Plans presented at Tuesday’s Metropolitan Planning Commission meeting for a 70-unit apartment complex on Savannah’s eastside were met with strong resistance from members of the community, who raised issues of on-street parking and the building’s overall design, which they believe to be out of character with the surrounding neighborhoods.
The proposed complex at 1020 E. Broad St. sits on the border of the Victorian and Eastside neighborhoods and was rezoned in September. At that time the mayor and aldermen approved the rezoning with the condition that the visual compatibility standards of the adjacent Victorian District be used in the review process.
“We were very concerned that we didn’t want a building that was very suburban in nature and that would perhaps look like it belonged on the southside of Savannah,” said MPC staff member Charlotte Moore.
MPC staff said they found the development to be visually compatible with the area, but the public disagreed.
“The needs and the quality of life of the people and businesses that are already there must trump development for the sheer sake of development,” said area resident Robin Noll,
“... There is no visual compatibility to anything north, east, west or south of it. That does not look like Victorian townhomes, I’m sorry. It looks like a prison. This thing on the end looks like a guard tower.”
The three-story U-shaped building is about 27,500 square feet and varies in length from 75 to 197 feet along the sides. The corner portion of the building Noll and other residents described as looking like a guard tower would sit at the corner of East Broad Street and East Park Avenue and feature two upper floor balconies and an overhanging roof.
“Those of us who purchased homes in the Victorian District want to maintain the stylistic character and architecture of the neighborhood... If you lived in the Victorian neighborhood, would you agree that it’s compatible with your neighborhood?,” neighborhood association president Michael Ambrose said in addressing the commission. He also said the developer had not met with the neighborhood association to address concerns.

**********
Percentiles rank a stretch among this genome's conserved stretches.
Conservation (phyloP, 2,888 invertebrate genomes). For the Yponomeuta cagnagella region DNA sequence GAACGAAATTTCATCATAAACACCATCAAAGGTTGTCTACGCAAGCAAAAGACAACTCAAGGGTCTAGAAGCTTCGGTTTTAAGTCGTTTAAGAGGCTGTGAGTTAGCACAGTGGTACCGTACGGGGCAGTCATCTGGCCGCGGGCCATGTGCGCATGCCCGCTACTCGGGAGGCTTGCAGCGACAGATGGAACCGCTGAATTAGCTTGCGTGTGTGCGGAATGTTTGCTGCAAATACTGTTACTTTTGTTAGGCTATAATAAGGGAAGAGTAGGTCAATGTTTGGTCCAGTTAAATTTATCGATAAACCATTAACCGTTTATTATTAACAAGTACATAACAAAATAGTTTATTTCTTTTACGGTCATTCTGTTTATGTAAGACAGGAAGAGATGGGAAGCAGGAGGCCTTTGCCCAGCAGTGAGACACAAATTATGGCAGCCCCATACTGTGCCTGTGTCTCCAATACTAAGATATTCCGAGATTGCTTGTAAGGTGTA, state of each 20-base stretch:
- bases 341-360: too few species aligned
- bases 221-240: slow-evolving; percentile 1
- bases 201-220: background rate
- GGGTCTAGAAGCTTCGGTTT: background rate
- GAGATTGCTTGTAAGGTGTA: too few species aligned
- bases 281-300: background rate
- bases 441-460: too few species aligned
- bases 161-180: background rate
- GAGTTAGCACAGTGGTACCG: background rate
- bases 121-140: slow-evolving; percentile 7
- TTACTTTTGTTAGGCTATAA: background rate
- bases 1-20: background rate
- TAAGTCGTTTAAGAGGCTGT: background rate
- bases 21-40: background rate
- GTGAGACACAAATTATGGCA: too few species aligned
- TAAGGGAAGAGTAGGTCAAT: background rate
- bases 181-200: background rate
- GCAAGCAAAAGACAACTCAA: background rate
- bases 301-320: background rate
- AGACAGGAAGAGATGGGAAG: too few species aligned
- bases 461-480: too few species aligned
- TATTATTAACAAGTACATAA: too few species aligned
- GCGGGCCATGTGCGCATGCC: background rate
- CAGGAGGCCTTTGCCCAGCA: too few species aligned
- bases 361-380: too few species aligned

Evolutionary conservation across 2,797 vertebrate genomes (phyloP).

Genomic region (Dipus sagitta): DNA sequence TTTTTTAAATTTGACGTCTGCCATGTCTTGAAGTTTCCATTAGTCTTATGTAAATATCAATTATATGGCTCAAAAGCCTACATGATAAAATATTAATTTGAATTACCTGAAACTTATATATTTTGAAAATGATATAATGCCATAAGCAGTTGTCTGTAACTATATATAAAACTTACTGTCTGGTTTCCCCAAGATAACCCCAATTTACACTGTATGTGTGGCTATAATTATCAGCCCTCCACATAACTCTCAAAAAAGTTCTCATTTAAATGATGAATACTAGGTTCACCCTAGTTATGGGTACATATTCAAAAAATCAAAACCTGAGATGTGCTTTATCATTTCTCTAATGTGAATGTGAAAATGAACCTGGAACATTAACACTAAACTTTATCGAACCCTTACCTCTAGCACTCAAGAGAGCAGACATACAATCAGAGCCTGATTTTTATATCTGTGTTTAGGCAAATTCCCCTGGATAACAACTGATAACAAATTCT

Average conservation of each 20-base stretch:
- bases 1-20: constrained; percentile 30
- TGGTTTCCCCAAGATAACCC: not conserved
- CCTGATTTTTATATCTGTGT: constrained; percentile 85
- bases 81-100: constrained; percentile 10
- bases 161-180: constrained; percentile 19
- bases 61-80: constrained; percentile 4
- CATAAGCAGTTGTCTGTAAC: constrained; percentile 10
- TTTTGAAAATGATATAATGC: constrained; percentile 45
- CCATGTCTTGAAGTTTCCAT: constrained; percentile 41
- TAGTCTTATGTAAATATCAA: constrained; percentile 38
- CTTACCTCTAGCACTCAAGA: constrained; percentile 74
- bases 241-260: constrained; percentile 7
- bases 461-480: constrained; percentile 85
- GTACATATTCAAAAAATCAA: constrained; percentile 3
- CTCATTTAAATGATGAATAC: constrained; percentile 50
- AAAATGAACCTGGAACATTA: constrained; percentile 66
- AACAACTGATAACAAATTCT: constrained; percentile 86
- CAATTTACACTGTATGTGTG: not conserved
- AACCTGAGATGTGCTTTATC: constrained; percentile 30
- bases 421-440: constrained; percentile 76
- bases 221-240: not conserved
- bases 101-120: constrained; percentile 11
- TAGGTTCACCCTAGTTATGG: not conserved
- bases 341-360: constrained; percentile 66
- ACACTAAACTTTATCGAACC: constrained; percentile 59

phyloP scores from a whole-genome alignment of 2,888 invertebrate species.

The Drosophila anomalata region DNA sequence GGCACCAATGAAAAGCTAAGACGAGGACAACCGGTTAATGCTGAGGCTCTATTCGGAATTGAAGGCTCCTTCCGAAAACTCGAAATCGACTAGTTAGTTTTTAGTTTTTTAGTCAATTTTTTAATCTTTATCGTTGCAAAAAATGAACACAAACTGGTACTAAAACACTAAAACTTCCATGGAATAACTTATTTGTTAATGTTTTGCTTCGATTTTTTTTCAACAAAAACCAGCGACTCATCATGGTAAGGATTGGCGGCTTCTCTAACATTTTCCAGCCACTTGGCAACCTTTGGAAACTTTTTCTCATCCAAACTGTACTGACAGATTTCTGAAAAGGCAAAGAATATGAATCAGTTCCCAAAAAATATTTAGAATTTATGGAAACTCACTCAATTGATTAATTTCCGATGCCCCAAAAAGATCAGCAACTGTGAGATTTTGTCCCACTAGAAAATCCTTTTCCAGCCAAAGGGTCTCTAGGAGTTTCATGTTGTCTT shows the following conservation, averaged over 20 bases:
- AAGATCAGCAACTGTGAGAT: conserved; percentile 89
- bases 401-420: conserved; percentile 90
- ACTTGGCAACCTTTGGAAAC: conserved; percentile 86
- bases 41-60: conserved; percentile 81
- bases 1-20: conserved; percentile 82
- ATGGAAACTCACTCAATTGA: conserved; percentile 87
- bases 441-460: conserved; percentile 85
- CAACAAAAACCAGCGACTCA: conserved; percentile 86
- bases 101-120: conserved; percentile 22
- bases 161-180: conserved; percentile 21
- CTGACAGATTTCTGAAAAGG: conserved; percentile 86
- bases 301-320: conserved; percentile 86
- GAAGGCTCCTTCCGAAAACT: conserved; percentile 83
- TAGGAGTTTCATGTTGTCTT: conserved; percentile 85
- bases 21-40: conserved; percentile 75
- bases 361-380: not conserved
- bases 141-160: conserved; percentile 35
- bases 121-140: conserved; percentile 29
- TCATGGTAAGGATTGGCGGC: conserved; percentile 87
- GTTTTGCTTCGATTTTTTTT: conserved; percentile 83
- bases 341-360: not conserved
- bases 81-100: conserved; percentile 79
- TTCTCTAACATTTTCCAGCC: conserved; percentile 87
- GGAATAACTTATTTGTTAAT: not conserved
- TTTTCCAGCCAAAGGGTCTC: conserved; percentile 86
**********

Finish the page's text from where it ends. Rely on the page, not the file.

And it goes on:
Also speaking in opposition was Historic Savannah Foundation president Daniel Carey, who said the building’s mass and hurried development were problematic.
“(The developer) was directed in September by City Council to work with the neighborhood and Historic Savannah Foundation, and they have not,” Carey said.
The historic foundation has a vested interest in the area due to a property on Bolton Street that’s under contract through the foundation’s revolving fund, he said.
“They haven’t reached out to us, not sought review or input from our architectural review committee... We’d like to see the neighborhood character maintained.”
Residents and business owners in the area were also concerned about the impact on parking on the already narrow and one-way streets in the area.
While the complex features gated off-street parking, residents are concerned that future residents would park on the already crowded streets to avoid paying a fee for a reserved space.
Many of them cited numerous wrecks, nearby school crossings and already limited visibility as reasons for their concerns.
Despite the public opposition the commission voted to approve the plan, but developers will have to return at a later date with a specific site plan.
Attorney, John Northup, who spoke on behalf of the applicant, Savannah-based GW Investments, said they had held several meeting with neighborhood associations, including the eastside neighborhood, which they felt was the most relevant group given the site location.
“Currently, this property is a vacant lot with a dilapidated building on it... I think a lot of the people in the neighborhood are benefiting from the fact that there is a vacant lot across the street,” Northup said.
The site plans to have 70 off-street parking spaces, he said, and while they don’t anticipate residents parking on the street, it’s something they ultimately can’t control.
Northup also said the developers had been working on the plans for about 15 months, refuting the claim that they were in a hurry.
“It’s not a Disney-fied version of the Victorian District townhomes. It’s a modern interpretation of it, but it draws on inspiration from what’s currently there,” he said.
“... We’ve had to comply with Victorian district visual compatibility guidelines and we’re not in the Victorian District, but we agreed and subjected ourselves to that and staff has said that we’re compliant with those guidelines and we don’t really know what else we can do.”